Akume said the claims about local armed militia were untrue, as other security agencies had spoken about foreign mercenaries in the country.
Senator Adamu Aliero (Kebbi APC), however, said it was heartening that some suspects had been apprehended and charged to Court.
He said: “This is a very good beginning, unlike other crises where police and other security agencies would not be able to arrest any suspect. The committee has made a very good recommendation on the funding of the police force. There is no way the police would be able to work if they are not funded and security matter is a very serious matter.
“So no amount is too much for us to devote and make us sustain security. So I will suggest that the committeeâ€™s report on the utilization of the excess crude oil be adopted by this Senate.”
Senate President Bukola Saraki said the report was incomplete as Ortom was not given the chance to make an input.
He said: â€œFirst of all, Senator Abu Ibrahimâ€™s report, as observed by the DSP (Deputy Senate President), there is no doubt about it, that it is incomplete because there are observations on the comments of the governor; the Governor of Benue State was not given the opportunity to comment. The only reason why I allowed Senator Akume to speak was that I thought that would be the closest we could hear of the views of the Governor of Benue State.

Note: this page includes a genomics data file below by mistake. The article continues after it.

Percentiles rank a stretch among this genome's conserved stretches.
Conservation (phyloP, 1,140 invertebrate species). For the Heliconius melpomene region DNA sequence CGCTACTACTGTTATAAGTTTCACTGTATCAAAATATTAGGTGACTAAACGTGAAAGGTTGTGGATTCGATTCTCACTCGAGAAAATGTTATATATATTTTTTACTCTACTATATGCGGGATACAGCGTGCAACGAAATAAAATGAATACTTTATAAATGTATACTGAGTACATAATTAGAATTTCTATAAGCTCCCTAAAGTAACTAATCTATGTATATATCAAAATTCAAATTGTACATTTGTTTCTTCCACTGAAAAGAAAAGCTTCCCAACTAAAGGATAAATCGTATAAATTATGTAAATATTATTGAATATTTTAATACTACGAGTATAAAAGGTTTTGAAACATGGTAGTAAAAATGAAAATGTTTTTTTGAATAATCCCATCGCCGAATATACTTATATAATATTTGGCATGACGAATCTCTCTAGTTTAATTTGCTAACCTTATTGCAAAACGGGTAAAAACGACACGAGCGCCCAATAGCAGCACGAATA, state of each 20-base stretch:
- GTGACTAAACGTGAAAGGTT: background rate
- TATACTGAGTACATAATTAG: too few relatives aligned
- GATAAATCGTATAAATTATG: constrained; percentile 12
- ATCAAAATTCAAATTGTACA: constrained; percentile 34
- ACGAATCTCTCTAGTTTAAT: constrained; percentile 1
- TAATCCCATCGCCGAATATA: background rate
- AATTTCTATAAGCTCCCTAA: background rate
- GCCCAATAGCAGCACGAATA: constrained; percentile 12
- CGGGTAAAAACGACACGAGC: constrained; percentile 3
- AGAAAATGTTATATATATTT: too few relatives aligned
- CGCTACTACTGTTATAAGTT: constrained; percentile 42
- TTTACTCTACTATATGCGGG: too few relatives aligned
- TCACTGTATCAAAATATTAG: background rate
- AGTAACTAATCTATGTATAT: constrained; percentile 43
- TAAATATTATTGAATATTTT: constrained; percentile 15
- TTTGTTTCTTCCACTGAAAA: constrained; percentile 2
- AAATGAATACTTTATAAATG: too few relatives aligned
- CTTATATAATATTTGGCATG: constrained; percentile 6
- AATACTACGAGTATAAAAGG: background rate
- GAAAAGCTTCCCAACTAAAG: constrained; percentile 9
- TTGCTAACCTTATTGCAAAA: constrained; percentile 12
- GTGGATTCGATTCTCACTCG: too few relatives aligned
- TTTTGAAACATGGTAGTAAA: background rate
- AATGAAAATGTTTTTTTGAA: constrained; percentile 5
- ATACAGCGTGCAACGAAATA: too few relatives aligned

â€œLet Senator Abu Ibrahim go back and complete his exercise and present a complete report. That time, I would accept contributions from everybody. I think that is the way forward.” The committee was given a week to revise and balance its report.
The Senate yesterday also summoned the Minister of Defence, Brigadier General Mansur Dan Ali (rtd), over the recent invasion of some border communities in Cross River State, by Cameroonian soldiers.
It also called on the National Emergency Management Agency (NEMA) to provide relief material to refugees affected by the invasion.
The resolution followed a motion by Senators John Enoh, Rose Oko and Gershom Bassey, who said more than 80 Cameroonian soldiers crossed the international border of Danare-Daddi/Danare Bodom axis on January 25, 2018, and abducted five locals.
Enoh said the soldiers entered Nigeria illegally several times in search of separatist agitators and attacked locals in the process.
“This is a calculated assault/offence from the Cameroonian military on Nigeria and an outright defiance of Nigeria territorial sovereignty, not minding the consequences of crossing the international border to carry out intimidation and harassment on the already alarmed citizens of Danare with further assault,” he added.
Enoh added that the current agitation for the independence of Southern Cameroon had caused an influx of refugees to some border communities in Cross River State, with over 6000 refugees.